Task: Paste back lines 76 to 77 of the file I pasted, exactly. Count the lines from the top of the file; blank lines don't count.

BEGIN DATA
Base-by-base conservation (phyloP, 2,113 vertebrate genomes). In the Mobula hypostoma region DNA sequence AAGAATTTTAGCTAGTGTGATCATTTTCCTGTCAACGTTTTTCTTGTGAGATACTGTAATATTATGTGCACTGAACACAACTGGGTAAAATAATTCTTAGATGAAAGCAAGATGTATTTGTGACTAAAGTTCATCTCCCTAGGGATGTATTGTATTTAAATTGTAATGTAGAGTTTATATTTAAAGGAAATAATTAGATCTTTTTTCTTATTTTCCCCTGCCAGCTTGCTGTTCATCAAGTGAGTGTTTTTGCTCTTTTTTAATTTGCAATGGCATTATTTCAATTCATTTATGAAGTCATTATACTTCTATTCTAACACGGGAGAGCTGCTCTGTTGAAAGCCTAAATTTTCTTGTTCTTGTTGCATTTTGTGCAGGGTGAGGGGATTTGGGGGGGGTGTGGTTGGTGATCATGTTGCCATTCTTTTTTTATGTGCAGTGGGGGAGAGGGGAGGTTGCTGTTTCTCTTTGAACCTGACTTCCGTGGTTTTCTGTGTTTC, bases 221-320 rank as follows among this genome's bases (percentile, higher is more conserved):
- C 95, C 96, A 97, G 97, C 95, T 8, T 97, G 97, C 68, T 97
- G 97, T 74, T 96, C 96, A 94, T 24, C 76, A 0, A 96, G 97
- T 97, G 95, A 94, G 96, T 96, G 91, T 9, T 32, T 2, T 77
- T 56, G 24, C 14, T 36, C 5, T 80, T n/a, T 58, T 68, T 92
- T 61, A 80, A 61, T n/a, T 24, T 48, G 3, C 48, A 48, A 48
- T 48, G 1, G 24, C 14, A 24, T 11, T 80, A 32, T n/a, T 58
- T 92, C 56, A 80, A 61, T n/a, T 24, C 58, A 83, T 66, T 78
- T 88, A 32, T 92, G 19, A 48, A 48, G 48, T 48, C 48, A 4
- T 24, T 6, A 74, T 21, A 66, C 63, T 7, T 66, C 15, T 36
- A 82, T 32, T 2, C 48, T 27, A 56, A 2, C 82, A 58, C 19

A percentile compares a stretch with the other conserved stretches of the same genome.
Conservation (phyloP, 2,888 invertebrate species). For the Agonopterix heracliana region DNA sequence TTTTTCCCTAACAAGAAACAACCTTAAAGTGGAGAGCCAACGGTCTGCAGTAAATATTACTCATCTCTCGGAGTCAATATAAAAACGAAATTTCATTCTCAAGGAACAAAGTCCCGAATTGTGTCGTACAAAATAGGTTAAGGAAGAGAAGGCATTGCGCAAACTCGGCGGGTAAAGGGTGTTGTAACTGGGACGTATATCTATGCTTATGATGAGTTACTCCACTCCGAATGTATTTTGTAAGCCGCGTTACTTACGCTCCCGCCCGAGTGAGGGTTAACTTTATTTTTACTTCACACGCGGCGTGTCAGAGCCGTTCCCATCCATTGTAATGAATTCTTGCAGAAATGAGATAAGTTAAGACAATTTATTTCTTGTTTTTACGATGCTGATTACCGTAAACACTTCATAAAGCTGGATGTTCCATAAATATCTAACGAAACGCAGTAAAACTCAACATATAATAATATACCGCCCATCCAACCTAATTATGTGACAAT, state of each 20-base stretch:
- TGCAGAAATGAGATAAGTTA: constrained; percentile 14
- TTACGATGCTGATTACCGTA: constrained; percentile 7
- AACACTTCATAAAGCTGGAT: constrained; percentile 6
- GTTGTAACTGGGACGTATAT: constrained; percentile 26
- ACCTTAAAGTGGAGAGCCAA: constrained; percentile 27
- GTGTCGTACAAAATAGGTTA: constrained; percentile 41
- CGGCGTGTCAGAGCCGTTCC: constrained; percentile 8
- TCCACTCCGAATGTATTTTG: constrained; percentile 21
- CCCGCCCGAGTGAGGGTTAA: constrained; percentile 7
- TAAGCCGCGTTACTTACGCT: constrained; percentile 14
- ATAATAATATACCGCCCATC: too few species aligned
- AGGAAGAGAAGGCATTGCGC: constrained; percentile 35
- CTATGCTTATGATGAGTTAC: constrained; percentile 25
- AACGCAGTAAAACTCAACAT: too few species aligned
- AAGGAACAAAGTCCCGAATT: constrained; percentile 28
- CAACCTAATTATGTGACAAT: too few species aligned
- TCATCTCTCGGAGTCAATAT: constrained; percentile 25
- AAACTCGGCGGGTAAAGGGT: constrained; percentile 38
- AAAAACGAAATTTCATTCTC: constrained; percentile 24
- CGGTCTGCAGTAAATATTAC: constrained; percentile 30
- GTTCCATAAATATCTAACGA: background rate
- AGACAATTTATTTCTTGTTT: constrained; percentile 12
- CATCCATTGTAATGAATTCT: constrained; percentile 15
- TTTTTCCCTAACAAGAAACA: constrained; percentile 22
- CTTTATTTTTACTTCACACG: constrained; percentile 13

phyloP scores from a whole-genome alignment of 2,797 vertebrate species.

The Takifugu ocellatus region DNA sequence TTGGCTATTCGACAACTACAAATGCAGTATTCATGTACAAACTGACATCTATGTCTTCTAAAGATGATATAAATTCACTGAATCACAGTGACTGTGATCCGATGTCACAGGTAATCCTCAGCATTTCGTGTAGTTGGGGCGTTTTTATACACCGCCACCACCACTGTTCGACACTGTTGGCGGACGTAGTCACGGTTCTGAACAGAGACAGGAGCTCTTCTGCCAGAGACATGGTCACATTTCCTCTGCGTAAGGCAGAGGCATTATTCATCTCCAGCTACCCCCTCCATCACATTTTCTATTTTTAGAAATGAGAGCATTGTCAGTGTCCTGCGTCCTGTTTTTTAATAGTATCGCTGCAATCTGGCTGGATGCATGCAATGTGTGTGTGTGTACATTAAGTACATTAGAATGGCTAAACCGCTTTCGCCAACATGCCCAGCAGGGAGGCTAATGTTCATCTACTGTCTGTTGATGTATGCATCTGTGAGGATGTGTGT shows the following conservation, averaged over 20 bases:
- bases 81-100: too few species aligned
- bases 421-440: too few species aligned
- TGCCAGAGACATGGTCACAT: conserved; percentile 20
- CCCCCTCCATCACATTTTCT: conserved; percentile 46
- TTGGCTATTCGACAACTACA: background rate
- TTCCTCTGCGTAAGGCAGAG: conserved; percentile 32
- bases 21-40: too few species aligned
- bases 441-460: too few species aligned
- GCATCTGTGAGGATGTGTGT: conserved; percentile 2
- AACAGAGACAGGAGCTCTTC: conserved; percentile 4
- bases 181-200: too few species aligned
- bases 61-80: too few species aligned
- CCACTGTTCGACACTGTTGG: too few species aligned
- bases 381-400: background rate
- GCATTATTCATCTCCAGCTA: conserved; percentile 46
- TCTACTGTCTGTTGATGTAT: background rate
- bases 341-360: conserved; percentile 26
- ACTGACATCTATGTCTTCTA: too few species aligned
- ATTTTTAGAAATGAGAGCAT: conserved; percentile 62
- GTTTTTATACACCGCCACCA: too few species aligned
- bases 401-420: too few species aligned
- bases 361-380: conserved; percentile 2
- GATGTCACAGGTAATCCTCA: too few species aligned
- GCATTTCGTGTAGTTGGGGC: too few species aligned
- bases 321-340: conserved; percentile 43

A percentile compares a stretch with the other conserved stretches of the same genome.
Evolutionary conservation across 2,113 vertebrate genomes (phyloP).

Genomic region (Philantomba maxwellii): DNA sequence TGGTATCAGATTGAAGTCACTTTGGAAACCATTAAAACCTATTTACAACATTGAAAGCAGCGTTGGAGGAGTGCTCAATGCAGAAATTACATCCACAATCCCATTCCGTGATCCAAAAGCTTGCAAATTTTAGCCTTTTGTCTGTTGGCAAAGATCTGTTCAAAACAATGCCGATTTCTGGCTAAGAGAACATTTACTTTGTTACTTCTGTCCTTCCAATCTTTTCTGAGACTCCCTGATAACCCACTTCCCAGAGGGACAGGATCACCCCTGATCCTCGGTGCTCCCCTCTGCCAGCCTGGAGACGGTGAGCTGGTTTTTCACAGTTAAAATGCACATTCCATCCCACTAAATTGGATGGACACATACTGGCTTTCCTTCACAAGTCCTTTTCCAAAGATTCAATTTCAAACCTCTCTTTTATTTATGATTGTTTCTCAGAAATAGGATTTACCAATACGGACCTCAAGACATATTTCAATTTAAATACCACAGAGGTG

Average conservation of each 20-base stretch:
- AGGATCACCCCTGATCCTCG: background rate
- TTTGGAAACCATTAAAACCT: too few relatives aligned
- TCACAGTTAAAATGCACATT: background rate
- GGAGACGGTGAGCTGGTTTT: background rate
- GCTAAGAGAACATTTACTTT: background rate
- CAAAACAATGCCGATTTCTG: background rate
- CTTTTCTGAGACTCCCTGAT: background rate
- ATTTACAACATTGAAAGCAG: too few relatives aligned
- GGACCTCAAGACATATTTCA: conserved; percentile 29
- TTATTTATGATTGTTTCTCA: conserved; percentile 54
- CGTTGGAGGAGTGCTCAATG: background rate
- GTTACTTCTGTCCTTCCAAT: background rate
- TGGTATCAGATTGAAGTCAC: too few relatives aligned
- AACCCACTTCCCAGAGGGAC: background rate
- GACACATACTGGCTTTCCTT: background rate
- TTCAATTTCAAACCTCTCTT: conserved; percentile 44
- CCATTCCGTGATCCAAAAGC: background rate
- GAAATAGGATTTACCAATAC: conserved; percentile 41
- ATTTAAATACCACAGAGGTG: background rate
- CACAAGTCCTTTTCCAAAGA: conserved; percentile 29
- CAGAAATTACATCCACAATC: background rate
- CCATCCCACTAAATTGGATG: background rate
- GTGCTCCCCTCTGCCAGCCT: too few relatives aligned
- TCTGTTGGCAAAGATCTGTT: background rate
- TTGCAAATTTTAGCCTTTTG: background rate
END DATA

- CTTTTCTGAGACTCCCTGAT: background rate
- ATTTACAACATTGAAAGCAG: too few relatives aligned